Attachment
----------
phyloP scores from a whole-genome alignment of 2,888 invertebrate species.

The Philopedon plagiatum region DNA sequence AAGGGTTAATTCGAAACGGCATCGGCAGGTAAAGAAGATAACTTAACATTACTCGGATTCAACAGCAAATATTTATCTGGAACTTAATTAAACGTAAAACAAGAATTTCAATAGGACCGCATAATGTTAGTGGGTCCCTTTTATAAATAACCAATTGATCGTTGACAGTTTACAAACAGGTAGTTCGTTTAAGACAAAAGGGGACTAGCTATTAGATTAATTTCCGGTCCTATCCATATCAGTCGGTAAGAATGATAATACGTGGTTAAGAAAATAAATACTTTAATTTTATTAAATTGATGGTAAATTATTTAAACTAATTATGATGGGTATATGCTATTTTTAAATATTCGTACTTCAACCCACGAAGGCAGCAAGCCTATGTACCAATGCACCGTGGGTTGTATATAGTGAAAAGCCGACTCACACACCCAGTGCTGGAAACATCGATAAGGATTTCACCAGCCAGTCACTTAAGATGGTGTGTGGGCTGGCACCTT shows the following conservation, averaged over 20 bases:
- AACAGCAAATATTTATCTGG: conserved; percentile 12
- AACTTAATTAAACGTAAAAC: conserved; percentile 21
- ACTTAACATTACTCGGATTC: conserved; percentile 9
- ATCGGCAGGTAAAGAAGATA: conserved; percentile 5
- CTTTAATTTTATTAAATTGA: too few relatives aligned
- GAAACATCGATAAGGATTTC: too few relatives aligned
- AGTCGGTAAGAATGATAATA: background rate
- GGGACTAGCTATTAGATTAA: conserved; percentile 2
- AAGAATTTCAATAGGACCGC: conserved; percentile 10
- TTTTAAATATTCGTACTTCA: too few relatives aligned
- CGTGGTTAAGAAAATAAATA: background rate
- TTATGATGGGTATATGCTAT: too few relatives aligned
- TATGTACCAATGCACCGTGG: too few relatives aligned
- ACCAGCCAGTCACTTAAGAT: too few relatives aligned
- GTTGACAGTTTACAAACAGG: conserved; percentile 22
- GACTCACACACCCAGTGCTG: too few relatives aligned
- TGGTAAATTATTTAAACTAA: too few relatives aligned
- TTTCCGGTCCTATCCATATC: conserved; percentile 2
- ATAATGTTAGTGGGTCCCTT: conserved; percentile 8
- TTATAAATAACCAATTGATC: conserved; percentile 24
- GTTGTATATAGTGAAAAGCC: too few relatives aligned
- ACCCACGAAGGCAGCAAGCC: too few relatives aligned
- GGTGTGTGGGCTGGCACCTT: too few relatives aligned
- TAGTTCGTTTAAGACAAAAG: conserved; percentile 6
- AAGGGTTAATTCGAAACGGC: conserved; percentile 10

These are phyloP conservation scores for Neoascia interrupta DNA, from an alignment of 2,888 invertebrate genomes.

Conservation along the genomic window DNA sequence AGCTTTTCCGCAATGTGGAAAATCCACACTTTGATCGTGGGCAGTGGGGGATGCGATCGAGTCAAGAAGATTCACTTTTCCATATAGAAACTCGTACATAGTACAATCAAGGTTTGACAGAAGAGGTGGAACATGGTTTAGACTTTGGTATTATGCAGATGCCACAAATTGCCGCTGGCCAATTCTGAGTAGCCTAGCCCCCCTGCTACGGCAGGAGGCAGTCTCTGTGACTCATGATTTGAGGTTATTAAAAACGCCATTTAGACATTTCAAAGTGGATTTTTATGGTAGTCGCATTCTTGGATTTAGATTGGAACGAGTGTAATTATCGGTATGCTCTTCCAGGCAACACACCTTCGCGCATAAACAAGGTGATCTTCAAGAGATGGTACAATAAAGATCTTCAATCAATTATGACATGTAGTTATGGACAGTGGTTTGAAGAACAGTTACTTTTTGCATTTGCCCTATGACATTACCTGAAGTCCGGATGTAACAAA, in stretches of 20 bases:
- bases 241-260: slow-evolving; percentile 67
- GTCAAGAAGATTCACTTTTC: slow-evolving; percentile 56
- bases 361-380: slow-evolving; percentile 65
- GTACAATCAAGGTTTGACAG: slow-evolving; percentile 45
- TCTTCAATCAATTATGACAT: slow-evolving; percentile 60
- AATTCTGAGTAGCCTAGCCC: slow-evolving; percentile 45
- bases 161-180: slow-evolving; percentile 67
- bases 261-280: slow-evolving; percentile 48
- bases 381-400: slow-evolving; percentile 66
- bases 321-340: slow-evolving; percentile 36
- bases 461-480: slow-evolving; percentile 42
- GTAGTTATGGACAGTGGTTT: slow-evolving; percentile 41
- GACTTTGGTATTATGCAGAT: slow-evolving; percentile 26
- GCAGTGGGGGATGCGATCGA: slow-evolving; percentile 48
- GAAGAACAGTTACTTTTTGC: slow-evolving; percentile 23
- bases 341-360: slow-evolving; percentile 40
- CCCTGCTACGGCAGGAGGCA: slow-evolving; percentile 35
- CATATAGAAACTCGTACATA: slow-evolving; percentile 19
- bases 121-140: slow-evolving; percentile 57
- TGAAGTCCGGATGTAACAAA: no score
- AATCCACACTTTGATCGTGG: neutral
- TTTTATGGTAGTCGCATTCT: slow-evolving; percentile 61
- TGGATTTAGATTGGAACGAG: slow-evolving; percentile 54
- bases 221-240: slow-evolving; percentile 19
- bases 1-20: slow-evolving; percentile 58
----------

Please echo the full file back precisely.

phyloP scores from a whole-genome alignment of 2,888 invertebrate species.

The Philopedon plagiatum region DNA sequence AAGGGTTAATTCGAAACGGCATCGGCAGGTAAAGAAGATAACTTAACATTACTCGGATTCAACAGCAAATATTTATCTGGAACTTAATTAAACGTAAAACAAGAATTTCAATAGGACCGCATAATGTTAGTGGGTCCCTTTTATAAATAACCAATTGATCGTTGACAGTTTACAAACAGGTAGTTCGTTTAAGACAAAAGGGGACTAGCTATTAGATTAATTTCCGGTCCTATCCATATCAGTCGGTAAGAATGATAATACGTGGTTAAGAAAATAAATACTTTAATTTTATTAAATTGATGGTAAATTATTTAAACTAATTATGATGGGTATATGCTATTTTTAAATATTCGTACTTCAACCCACGAAGGCAGCAAGCCTATGTACCAATGCACCGTGGGTTGTATATAGTGAAAAGCCGACTCACACACCCAGTGCTGGAAACATCGATAAGGATTTCACCAGCCAGTCACTTAAGATGGTGTGTGGGCTGGCACCTT shows the following conservation, averaged over 20 bases:
- AACAGCAAATATTTATCTGG: conserved; percentile 12
- AACTTAATTAAACGTAAAAC: conserved; percentile 21
- ACTTAACATTACTCGGATTC: conserved; percentile 9
- ATCGGCAGGTAAAGAAGATA: conserved; percentile 5
- CTTTAATTTTATTAAATTGA: too few relatives aligned
- GAAACATCGATAAGGATTTC: too few relatives aligned
- AGTCGGTAAGAATGATAATA: background rate
- GGGACTAGCTATTAGATTAA: conserved; percentile 2
- AAGAATTTCAATAGGACCGC: conserved; percentile 10
- TTTTAAATATTCGTACTTCA: too few relatives aligned
- CGTGGTTAAGAAAATAAATA: background rate
- TTATGATGGGTATATGCTAT: too few relatives aligned
- TATGTACCAATGCACCGTGG: too few relatives aligned
- ACCAGCCAGTCACTTAAGAT: too few relatives aligned
- GTTGACAGTTTACAAACAGG: conserved; percentile 22
- GACTCACACACCCAGTGCTG: too few relatives aligned
- TGGTAAATTATTTAAACTAA: too few relatives aligned
- TTTCCGGTCCTATCCATATC: conserved; percentile 2
- ATAATGTTAGTGGGTCCCTT: conserved; percentile 8
- TTATAAATAACCAATTGATC: conserved; percentile 24
- GTTGTATATAGTGAAAAGCC: too few relatives aligned
- ACCCACGAAGGCAGCAAGCC: too few relatives aligned
- GGTGTGTGGGCTGGCACCTT: too few relatives aligned
- TAGTTCGTTTAAGACAAAAG: conserved; percentile 6
- AAGGGTTAATTCGAAACGGC: conserved; percentile 10

These are phyloP conservation scores for Neoascia interrupta DNA, from an alignment of 2,888 invertebrate genomes.

Conservation along the genomic window DNA sequence AGCTTTTCCGCAATGTGGAAAATCCACACTTTGATCGTGGGCAGTGGGGGATGCGATCGAGTCAAGAAGATTCACTTTTCCATATAGAAACTCGTACATAGTACAATCAAGGTTTGACAGAAGAGGTGGAACATGGTTTAGACTTTGGTATTATGCAGATGCCACAAATTGCCGCTGGCCAATTCTGAGTAGCCTAGCCCCCCTGCTACGGCAGGAGGCAGTCTCTGTGACTCATGATTTGAGGTTATTAAAAACGCCATTTAGACATTTCAAAGTGGATTTTTATGGTAGTCGCATTCTTGGATTTAGATTGGAACGAGTGTAATTATCGGTATGCTCTTCCAGGCAACACACCTTCGCGCATAAACAAGGTGATCTTCAAGAGATGGTACAATAAAGATCTTCAATCAATTATGACATGTAGTTATGGACAGTGGTTTGAAGAACAGTTACTTTTTGCATTTGCCCTATGACATTACCTGAAGTCCGGATGTAACAAA, in stretches of 20 bases:
- bases 241-260: slow-evolving; percentile 67
- GTCAAGAAGATTCACTTTTC: slow-evolving; percentile 56
- bases 361-380: slow-evolving; percentile 65
- GTACAATCAAGGTTTGACAG: slow-evolving; percentile 45
- TCTTCAATCAATTATGACAT: slow-evolving; percentile 60
- AATTCTGAGTAGCCTAGCCC: slow-evolving; percentile 45
- bases 161-180: slow-evolving; percentile 67
- bases 261-280: slow-evolving; percentile 48
- bases 381-400: slow-evolving; percentile 66
- bases 321-340: slow-evolving; percentile 36
- bases 461-480: slow-evolving; percentile 42
- GTAGTTATGGACAGTGGTTT: slow-evolving; percentile 41
- GACTTTGGTATTATGCAGAT: slow-evolving; percentile 26
- GCAGTGGGGGATGCGATCGA: slow-evolving; percentile 48
- GAAGAACAGTTACTTTTTGC: slow-evolving; percentile 23
- bases 341-360: slow-evolving; percentile 40
- CCCTGCTACGGCAGGAGGCA: slow-evolving; percentile 35
- CATATAGAAACTCGTACATA: slow-evolving; percentile 19
- bases 121-140: slow-evolving; percentile 57
- TGAAGTCCGGATGTAACAAA: no score
- AATCCACACTTTGATCGTGG: neutral
- TTTTATGGTAGTCGCATTCT: slow-evolving; percentile 61
- TGGATTTAGATTGGAACGAG: slow-evolving; percentile 54
- bases 221-240: slow-evolving; percentile 19
- bases 1-20: slow-evolving; percentile 58